The 2012 Election Must Be Used to Reestablish the GOP as the Party of Ideas

Bookmark and Share Once the dust has settled and the final field of Republican presidential candidates has emerged, the Republican Party will have the opportunity to capture the nations political attention for anywhere from a good three or four months. The fact that President Obama is unlikely to face any significant challenge to the Democrat Partys presidential nomination in 2012, will to a large degree, give Republicans the stage to themselves. That opportunity is too precious to not take advantage of in significant ways. But for the G.O.P. to make the most of this opportunity, they must be unconventional. Instead of using the long nomination process that Democrats will not be experiencing, to simply have the candidates attend a string of conventional debates, Republicans need to transform those debates into forums that allow the nation to participate in a national discussion of ideas and reforms.

Little more than three decades ago, New York Democrat Senator Daniel Patrick Moynihan famously declared that the G.O.P. had become the Party of ideas. He was correct. Since the early 1960s a growing segment of dissatisfied Republicans were beginning to coalesce around a group of core beliefs..limited government, less taxes, the defense of traditional values and the sanctity of the U.S. Constitution. At a surprisingly early stage in the development of this Republican coalition, they succeeded in dominating the thinking of the G.O.P. by successfully orchestrating the presidential nomination of Arizona Senator Barry Goldwater. In November of 64, President Lyndon Johnsons landslide defeat of Goldwater could have been the end of the beginning for the modern conservative movement. But it was not. Part of the reason for that was Johnsons implementation of liberal extremism with Great Society, big government programs. These acts of government overreach only helped to fuel the energy of the novice Goldwater conservatives. And from then on and into the 1980s, figures like Ohio Congressman John Ashbrook, activists F. Clifton White, William A. Rusher, and many others including later in the game, New York Congressman Jack F. Kemp, fueled the emerging conservative movement with an injection of strong anti-communist postures, a belief in American superiority, and reforms which ranged from the limiting of the federal governments powers, to basing the prosperity of individuals on a tax system that took less but afforded more opportunity through free markets.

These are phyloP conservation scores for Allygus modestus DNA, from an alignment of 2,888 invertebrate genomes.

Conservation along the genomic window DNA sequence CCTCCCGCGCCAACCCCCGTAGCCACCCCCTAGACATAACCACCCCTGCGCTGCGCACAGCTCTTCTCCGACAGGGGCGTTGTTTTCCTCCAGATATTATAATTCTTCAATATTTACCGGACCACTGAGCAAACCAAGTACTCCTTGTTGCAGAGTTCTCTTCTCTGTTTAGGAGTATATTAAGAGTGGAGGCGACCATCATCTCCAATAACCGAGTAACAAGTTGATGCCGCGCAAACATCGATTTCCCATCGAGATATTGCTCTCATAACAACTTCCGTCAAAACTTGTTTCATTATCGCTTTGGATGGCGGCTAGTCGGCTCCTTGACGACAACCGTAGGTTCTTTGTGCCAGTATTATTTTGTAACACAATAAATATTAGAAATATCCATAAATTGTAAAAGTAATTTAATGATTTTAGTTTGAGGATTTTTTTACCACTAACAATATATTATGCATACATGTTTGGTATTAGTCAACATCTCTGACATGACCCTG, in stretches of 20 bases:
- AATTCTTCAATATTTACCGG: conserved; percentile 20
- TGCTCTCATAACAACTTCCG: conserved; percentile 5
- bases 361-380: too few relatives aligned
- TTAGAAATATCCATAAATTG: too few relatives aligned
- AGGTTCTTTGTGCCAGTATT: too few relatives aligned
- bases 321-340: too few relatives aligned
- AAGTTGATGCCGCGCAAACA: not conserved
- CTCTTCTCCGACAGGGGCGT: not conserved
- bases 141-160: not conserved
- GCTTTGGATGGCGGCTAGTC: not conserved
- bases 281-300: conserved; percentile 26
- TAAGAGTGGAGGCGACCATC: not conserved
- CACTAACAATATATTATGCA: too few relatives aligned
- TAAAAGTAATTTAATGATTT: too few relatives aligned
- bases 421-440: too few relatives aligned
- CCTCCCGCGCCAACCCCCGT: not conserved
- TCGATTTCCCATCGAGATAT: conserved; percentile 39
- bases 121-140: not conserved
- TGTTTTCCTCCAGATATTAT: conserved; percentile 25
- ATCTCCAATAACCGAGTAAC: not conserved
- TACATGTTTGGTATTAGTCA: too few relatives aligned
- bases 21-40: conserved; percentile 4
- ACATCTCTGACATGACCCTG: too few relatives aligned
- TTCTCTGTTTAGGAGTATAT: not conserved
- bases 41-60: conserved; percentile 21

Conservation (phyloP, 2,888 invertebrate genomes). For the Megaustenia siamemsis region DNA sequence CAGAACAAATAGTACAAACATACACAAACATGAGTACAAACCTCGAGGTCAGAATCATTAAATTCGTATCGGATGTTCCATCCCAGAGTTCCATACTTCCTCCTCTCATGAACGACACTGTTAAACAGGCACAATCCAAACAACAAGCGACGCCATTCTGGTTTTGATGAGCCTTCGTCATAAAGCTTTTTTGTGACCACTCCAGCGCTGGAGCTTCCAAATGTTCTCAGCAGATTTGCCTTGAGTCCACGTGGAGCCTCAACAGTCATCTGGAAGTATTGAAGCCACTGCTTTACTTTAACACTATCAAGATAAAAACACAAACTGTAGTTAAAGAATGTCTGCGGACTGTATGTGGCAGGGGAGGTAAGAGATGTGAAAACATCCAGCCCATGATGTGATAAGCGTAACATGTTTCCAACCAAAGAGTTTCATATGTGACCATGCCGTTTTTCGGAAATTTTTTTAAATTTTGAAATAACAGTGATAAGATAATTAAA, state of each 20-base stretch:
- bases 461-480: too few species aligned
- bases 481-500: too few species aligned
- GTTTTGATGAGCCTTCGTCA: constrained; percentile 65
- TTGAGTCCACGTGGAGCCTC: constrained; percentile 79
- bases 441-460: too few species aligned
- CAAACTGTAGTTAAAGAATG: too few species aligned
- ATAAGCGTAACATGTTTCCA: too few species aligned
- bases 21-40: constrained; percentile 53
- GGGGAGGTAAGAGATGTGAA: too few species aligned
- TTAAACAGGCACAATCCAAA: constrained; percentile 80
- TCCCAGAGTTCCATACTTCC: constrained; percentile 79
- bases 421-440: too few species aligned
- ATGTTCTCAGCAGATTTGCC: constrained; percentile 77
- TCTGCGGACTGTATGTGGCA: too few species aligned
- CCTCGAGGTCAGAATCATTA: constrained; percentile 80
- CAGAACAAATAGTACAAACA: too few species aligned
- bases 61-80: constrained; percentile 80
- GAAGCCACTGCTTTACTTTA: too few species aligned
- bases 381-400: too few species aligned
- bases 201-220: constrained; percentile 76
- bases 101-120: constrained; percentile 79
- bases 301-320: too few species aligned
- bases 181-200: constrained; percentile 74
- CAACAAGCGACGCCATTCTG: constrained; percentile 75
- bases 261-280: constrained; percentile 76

By the time Senator Moynihan came to his conclusion about the Republican Party being the Party of ideas, former California Governor Reagan had brought these ideas to the legislative steps of Washington and the conservative movement which was brutally defeated in its first national contest, became the status quo and the modern conservative movement. But thirty years later, that same conservative wave can no longer be considered modern if it runs on the same old ideas. That is why it is time for the contemporary conservative dominated Republican Party to modernize and rejuvenate itself.

For the most part, many of the concepts that were once considered new conservative ideas, have been applied with so much success, that today they have become principles that are taken for granted and even agreed upon by Democrats. So when it comes to things such as the belief that lower taxes empower the people and strengthens our economy, these principles need not be turned away from. Rather they need to be built upon. The success of ideas based on conservative principles, such as Jack Kemps creation of Urban Enterprise Zones, must be expanded upon and applied in new ways to new areas of life in America. The conservative belief that over taxing the rich does not help the poor must be turned in to a coherent policy that is derived through a new innovative tax system. The principle of school choice must finally go from the conceptual stage on some federal drawing board and turned into a legitimate, realistically applied path for states to take advantage of.